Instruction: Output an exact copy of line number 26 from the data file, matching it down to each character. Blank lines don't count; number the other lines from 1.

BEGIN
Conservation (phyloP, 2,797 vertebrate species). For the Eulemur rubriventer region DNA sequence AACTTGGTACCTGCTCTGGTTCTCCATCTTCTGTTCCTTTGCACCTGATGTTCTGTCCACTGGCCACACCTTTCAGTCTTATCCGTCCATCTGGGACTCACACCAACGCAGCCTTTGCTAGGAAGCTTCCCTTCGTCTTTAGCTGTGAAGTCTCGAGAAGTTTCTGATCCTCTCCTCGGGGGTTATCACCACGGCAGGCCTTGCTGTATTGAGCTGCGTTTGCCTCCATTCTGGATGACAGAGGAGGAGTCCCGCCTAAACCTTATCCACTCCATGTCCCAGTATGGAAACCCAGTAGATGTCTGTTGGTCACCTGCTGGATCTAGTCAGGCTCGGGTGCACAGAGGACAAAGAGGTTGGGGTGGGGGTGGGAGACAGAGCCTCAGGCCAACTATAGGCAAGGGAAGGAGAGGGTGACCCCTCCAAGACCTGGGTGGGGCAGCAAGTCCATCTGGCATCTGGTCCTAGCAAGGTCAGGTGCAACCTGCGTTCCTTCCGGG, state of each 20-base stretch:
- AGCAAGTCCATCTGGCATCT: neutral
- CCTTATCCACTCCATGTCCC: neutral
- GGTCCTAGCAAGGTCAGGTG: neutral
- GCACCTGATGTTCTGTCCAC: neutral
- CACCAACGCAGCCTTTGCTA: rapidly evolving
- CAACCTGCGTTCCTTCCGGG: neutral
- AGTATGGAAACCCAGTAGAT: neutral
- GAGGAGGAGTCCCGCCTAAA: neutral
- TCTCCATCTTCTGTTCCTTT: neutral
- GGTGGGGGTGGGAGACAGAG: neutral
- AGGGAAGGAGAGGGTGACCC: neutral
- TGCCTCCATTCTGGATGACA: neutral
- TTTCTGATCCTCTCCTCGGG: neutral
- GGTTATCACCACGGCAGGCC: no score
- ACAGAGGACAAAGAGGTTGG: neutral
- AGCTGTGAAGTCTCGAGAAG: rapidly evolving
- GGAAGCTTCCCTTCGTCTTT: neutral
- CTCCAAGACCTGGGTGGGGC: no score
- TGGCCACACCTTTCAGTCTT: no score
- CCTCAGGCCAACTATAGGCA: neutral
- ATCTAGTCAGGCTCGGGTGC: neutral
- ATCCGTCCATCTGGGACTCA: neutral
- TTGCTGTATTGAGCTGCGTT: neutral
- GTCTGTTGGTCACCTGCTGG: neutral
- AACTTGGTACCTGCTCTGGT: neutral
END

- AACTTGGTACCTGCTCTGGT: neutral